Children’s theatre fluff not yet matured
Organic Theater Company Presents
The Naked King
|Written by Yevgeni Schwartz
Directed by Alexander Gelman
at the Greenhouse Theater Center, 2257 N. Lincoln (map)
through June 26 | tickets: $29 | more info
Reviewed by Jason Rost
The idea of running a repertory company can provide several theatrical benefits, as it does in many European theaters. It allows the audience to see the same actors in different roles, gaining an appreciation for the craft, as well as allowing the ensemble to build strong chemistry. However, the key to making this work, and to maintain versatility in casting, is to have variety in your ensemble. With Organic Theater Company’s production of The Naked King, we instead get a cast of almost entirely white males in their 20’s. Throughout the production, there are several roles that would benefit from diversity in age and sex to add some depth to this fluff which the company surely is striving to do. For instance, while the male-in-drag characters are moderately funny, it’s not necessary to have each ‘lady in waiting’ played by a male actor. Actually, it’s funnier simply by juxtaposition if two are women and only one is a man in a dress.
Another symptom of a rotating repertory is that one show can come off noticeably more polished and rehearsed than the other. Playing in tandem with the delightful adaptation of Thornton Wilder’s Theophilus North, this cocktail of three Hans Christian Andersen tales in The Naked King is clearly a few steps behind. However, there are certainly moments of pure fun and humor in Russian playwright Yevgeni Schwartz’ 1930’s adaptation that Organic hits. It may just be that a few of the jokes have gotten lost, or lost their edge, in the adaptation from Russian to English. The stories chosen by Schwartz to intertwine are, “The Swineherd,” “The Princess and the Pea” and “The Emperor’s New Clothes.”
The play opens with our swineherd, Henrik (Jonathan Franklin) and his faithful sidekick Christian (Michael Kim Lewis). Henrik lures a clueless princess he has fallen in love with, Henrietta (a very talented Kristina Cottone, doing a lot with the stereotypical ingénue role), to his farm with the promise of a magic kettle. She naturally falls in love with the amorous young lad, even though they are from different classes. It’s the same old story, as her father, the king (Richard L. Gross) forbids their love and the kids run off. As the other plots of the fairy tales are encountered, they do more to muddle the plot than enhance it. However, there are funny bits throughout; especially Henrietta’s scripted insults Henrik gives her to dissuade another king from falling in love with her, in somewhat of a reverse-Cyrano situation.
Alexander Gelman’s staging helps keep the action afloat, utilizing every possible exit of the Greenhouse space to its full comedic potential. The examination of the weavers’ magical clothing is especially notable in one of the funniest physical scenes of the night involving invisible/non-existent clothing. The actors encountered a few hiccups in timing and fumbling of lines at the performance I attended. This is not to say this cast isn’t incredibly talented. Ryan Massie exhibits wonderful comedic timing, proving to possess the most innate ability to transform from character to character, including the king’s poet. The moments the performances fall flat may be a symptom of the repertory format. In Europe, casts will rehearse the plays for 6 months in this style of producing theatre. I can’t be sure, but The Naked King came off under-rehearsed in the end. Scenic designer Terrence McClellan’s 90’s neon-colored fun house frames are functionally smart, but the aesthetic lends itself to making the production more juvenile.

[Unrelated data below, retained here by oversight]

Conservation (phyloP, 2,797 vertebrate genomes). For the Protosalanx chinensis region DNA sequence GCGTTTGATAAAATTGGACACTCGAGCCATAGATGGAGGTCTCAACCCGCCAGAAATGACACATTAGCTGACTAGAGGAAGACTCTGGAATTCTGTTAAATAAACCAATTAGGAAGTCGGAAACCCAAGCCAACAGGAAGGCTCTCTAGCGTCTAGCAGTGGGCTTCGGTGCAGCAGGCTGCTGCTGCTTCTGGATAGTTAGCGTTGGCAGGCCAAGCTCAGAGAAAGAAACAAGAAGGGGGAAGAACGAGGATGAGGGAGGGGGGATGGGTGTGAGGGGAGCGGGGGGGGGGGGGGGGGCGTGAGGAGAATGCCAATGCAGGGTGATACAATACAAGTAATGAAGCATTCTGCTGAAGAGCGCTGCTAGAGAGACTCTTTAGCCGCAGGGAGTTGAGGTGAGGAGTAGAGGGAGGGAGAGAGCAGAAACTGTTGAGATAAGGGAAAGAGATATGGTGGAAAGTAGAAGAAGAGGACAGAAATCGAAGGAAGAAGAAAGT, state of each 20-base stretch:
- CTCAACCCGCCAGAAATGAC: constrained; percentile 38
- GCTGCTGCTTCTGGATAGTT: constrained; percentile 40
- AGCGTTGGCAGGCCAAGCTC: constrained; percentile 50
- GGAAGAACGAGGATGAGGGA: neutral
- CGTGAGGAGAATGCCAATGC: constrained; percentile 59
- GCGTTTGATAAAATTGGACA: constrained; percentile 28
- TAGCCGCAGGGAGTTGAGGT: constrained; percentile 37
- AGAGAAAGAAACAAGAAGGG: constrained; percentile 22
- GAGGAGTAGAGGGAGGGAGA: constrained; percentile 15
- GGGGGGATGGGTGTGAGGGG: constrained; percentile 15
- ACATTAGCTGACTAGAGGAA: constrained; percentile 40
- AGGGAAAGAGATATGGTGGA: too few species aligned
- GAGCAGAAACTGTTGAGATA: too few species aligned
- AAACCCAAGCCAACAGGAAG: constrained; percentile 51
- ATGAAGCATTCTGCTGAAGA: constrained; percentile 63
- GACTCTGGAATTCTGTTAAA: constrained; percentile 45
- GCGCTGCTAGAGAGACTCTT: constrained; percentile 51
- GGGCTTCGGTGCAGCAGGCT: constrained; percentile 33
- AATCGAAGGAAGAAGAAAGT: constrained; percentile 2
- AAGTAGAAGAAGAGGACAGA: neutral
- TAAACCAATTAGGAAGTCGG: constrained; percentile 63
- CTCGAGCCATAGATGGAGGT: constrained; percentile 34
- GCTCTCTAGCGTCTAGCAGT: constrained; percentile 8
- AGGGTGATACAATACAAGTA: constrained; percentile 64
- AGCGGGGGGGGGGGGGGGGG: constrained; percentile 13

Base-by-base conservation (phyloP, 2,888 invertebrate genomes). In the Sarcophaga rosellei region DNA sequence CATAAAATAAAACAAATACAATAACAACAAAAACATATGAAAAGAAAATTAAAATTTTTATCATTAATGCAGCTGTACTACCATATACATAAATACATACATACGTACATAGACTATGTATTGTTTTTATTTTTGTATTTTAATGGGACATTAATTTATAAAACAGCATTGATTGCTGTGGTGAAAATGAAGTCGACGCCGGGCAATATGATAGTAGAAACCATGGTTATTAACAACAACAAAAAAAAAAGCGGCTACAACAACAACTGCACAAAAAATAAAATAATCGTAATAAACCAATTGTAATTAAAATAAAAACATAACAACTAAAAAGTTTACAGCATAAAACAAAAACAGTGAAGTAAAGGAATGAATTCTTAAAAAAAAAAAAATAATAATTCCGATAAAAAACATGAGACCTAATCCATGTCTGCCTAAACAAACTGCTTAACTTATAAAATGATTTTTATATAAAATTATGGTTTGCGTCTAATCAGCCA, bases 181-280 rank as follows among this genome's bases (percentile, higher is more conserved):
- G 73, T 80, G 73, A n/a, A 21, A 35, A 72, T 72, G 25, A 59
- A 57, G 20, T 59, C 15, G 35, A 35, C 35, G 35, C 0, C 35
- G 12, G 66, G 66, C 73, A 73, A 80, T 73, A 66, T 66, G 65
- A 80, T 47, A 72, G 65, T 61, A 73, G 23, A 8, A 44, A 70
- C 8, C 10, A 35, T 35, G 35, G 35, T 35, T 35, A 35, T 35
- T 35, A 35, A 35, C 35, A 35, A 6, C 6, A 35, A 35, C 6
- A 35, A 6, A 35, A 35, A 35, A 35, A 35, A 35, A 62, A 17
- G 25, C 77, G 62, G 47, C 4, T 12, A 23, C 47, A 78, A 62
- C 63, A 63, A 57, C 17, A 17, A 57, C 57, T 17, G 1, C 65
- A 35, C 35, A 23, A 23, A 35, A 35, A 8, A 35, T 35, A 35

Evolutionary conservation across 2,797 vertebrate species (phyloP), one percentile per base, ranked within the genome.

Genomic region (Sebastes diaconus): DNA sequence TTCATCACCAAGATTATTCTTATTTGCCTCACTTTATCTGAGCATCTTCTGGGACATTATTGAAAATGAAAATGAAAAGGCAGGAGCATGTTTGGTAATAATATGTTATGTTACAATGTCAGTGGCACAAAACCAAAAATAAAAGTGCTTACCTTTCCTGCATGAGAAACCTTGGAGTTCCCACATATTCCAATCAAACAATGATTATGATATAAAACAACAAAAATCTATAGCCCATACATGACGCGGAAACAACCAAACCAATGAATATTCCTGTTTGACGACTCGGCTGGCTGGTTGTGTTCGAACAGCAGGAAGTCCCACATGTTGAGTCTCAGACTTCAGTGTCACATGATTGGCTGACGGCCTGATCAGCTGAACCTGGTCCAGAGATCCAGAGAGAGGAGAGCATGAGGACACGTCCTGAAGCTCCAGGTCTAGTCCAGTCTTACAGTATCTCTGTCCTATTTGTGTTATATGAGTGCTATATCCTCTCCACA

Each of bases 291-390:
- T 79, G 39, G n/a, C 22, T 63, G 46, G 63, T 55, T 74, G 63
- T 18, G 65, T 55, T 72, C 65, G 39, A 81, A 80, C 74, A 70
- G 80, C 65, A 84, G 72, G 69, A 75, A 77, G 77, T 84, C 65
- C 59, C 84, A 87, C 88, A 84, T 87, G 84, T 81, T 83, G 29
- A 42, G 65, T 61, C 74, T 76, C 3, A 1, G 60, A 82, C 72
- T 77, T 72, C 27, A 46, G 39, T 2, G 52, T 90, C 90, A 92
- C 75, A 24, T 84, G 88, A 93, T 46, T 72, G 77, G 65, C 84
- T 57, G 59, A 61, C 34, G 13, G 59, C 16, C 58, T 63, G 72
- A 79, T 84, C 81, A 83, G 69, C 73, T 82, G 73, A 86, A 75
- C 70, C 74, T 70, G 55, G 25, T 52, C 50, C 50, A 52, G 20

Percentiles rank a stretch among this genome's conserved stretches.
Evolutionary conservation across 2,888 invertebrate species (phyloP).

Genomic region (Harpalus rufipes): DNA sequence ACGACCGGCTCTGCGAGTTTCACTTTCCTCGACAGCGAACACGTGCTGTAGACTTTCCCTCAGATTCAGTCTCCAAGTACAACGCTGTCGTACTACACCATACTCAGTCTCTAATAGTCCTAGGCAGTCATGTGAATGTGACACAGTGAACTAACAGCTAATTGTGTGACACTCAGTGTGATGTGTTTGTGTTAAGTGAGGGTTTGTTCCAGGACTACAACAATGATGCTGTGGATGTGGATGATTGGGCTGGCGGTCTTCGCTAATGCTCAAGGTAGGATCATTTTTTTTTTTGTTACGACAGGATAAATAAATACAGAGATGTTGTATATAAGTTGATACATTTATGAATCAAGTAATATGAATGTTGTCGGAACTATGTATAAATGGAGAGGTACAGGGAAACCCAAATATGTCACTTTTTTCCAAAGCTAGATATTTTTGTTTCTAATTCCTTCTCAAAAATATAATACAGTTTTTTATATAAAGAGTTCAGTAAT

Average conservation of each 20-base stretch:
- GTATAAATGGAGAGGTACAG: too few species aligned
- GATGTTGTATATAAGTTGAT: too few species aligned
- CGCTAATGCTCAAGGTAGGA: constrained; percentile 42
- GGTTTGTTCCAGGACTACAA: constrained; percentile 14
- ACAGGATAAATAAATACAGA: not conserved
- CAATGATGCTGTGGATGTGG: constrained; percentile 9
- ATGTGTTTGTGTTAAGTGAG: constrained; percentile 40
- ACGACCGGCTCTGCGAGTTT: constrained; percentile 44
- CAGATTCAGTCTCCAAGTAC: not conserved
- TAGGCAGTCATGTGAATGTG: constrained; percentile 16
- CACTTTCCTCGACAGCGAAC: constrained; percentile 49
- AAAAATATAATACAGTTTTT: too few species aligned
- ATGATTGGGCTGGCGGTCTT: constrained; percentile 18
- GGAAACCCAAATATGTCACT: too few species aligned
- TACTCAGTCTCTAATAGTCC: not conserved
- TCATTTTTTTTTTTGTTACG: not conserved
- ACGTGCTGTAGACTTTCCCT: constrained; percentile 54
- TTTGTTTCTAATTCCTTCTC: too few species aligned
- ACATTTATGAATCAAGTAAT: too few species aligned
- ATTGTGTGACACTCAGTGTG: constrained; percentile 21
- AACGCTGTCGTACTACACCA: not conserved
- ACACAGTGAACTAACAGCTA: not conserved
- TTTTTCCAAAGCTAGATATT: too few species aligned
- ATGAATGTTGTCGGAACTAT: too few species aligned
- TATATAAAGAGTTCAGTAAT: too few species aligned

I can understand the attraction to doing this script as a group of artists. It has an immense possibility for fun, movement and freedom with familiar characters. Nevertheless, the script itself seems to have been too easy for this company as they tried to enhance it deeper than what exist on the page. The production wants to be an insightful look at these fairy-tales from our youth through adult eyes, but instead it comes off as a bunch of grown-ups running around acting like children with just a small handful of more ‘adult’ moments. Any one of the three individual stories shortened for a youth audience would be more effective. Schwartz’ collection is a constant hit-or-miss hodgepodge of tales that have seen much more wondrous adaptations on their own.
Organic Theater Company’s The Naked King continues through June 26th, with performances Thursday through Saturday at 8PM, with 3PM matinees on both Saturday and Sunday. Performances are located at the Greenhouse Theater Center, 2257 N. Lincoln (map). Tickets are $29 for each show. For more information visit: www.organictheater.org.